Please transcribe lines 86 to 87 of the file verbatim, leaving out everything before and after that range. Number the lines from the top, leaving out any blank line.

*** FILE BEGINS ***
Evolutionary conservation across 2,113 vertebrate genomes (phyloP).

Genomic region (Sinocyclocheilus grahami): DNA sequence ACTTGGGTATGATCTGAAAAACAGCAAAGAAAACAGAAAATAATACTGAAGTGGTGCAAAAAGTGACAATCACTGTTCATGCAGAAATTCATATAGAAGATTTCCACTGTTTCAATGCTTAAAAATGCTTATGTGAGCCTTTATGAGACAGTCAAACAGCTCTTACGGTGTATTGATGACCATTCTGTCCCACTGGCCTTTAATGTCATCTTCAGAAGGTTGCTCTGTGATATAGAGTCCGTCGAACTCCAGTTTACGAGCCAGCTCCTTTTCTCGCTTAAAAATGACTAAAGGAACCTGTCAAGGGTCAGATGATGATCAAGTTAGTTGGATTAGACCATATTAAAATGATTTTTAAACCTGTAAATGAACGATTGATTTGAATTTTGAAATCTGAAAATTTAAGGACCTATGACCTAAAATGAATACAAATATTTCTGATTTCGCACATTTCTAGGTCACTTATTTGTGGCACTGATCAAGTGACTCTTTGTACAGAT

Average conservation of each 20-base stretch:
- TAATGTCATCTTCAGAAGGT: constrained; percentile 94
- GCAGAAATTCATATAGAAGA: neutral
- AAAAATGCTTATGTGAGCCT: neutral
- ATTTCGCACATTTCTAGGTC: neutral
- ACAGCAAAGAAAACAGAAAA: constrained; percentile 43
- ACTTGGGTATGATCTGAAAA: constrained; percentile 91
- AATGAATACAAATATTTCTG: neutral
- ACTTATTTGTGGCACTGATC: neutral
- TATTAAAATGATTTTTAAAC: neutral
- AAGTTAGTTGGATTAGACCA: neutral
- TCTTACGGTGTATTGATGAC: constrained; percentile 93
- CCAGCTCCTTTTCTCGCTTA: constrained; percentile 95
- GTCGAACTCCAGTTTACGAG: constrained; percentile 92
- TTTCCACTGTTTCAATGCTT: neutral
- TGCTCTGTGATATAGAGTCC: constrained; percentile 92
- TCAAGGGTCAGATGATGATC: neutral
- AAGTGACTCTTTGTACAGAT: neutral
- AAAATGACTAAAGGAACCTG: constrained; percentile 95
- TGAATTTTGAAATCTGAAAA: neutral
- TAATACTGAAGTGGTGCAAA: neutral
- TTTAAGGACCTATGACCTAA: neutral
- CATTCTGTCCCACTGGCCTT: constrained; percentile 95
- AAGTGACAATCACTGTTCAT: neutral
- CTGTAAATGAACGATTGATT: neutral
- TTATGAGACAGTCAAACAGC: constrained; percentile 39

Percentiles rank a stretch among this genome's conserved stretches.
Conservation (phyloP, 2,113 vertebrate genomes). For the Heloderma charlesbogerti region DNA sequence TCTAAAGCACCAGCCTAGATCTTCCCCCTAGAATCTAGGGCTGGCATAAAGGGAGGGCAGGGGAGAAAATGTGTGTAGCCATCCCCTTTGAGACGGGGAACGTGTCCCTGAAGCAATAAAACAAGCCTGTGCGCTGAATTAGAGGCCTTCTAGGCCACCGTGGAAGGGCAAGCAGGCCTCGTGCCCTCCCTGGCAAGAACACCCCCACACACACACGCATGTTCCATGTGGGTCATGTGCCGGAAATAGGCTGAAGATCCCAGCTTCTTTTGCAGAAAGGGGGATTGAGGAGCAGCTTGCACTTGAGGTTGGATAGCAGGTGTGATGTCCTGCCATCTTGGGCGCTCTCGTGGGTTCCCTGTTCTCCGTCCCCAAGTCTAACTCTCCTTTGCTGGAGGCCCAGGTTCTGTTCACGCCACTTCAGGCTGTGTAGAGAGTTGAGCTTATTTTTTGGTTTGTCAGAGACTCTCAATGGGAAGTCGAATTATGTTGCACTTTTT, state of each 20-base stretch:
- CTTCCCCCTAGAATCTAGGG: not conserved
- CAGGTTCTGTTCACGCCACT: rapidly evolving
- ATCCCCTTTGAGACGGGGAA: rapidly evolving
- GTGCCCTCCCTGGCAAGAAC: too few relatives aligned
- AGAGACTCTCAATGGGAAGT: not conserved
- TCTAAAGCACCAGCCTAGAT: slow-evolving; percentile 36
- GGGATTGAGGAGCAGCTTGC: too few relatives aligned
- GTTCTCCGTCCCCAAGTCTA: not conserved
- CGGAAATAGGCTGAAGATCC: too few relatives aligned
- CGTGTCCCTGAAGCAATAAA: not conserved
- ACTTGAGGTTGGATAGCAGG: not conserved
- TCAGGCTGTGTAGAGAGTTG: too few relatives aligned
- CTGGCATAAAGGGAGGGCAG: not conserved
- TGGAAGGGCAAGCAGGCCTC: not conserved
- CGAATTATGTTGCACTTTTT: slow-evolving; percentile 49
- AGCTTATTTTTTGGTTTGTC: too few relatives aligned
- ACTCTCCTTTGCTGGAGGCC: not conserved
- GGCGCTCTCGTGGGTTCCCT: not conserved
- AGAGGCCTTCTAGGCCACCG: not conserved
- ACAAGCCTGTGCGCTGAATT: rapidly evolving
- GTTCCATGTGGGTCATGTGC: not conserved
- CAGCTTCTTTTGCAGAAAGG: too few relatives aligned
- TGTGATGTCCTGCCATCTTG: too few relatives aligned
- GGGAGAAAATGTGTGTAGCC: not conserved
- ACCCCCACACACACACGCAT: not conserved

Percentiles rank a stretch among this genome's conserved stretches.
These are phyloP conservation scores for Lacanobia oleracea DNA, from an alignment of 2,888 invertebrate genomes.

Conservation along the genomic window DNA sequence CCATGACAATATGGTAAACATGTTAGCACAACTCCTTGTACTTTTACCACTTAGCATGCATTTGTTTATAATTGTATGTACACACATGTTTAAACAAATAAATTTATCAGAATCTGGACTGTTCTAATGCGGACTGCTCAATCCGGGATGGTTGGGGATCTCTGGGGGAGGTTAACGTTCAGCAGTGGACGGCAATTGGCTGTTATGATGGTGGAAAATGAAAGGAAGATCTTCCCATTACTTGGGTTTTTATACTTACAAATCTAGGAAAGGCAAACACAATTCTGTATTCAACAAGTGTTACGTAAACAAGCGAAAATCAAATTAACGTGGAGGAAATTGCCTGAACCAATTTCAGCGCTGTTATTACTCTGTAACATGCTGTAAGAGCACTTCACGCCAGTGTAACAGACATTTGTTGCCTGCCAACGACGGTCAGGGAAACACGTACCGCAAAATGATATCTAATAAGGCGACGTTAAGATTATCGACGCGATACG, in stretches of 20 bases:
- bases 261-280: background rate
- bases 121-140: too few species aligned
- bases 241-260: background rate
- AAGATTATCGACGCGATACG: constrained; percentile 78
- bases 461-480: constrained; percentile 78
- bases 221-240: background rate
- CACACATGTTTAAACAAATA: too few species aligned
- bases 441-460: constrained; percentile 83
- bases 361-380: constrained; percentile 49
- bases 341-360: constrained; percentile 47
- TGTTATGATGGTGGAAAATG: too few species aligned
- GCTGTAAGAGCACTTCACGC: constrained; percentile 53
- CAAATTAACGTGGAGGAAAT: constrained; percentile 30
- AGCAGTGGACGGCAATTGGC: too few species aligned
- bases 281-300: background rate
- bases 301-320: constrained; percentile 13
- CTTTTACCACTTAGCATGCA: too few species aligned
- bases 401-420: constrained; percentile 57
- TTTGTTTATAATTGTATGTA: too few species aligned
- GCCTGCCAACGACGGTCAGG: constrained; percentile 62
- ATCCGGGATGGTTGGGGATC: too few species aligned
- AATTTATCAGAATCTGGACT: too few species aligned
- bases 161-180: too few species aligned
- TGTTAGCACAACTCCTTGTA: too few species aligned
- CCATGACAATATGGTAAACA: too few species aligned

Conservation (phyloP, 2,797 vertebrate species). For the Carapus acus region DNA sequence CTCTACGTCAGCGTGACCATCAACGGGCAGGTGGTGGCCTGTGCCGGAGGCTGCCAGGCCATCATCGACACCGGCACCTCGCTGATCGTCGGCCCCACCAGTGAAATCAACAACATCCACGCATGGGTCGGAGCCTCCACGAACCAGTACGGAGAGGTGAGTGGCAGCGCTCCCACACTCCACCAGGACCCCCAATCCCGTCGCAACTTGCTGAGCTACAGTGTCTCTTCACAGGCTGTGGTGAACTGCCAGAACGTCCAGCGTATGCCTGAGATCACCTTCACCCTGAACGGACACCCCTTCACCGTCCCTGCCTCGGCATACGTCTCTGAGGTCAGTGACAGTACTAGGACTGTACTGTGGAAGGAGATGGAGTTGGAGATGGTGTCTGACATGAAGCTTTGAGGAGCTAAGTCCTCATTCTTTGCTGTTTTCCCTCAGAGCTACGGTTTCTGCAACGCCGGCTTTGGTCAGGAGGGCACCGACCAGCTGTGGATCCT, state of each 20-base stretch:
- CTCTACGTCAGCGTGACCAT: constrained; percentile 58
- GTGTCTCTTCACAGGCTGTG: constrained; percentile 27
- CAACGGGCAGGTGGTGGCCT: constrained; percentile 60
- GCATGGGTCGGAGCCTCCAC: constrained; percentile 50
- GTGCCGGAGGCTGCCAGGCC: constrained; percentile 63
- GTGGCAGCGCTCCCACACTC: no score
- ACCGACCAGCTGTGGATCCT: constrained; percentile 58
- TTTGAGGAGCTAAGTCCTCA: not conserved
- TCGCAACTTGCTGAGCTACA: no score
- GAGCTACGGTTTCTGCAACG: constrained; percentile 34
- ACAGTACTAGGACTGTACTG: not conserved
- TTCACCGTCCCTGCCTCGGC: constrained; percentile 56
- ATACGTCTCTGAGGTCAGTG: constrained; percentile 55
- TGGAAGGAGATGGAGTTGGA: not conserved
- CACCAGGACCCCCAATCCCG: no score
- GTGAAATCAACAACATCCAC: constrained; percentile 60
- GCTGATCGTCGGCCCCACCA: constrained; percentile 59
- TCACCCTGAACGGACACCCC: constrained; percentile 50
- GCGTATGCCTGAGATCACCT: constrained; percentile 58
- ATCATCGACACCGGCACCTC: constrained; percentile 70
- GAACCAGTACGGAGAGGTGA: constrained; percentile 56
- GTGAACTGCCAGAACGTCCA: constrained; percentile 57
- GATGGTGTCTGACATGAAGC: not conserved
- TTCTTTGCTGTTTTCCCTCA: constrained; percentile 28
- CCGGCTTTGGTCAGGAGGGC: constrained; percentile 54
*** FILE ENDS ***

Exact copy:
- GTGTCTCTTCACAGGCTGTG: constrained; percentile 27
- CAACGGGCAGGTGGTGGCCT: constrained; percentile 60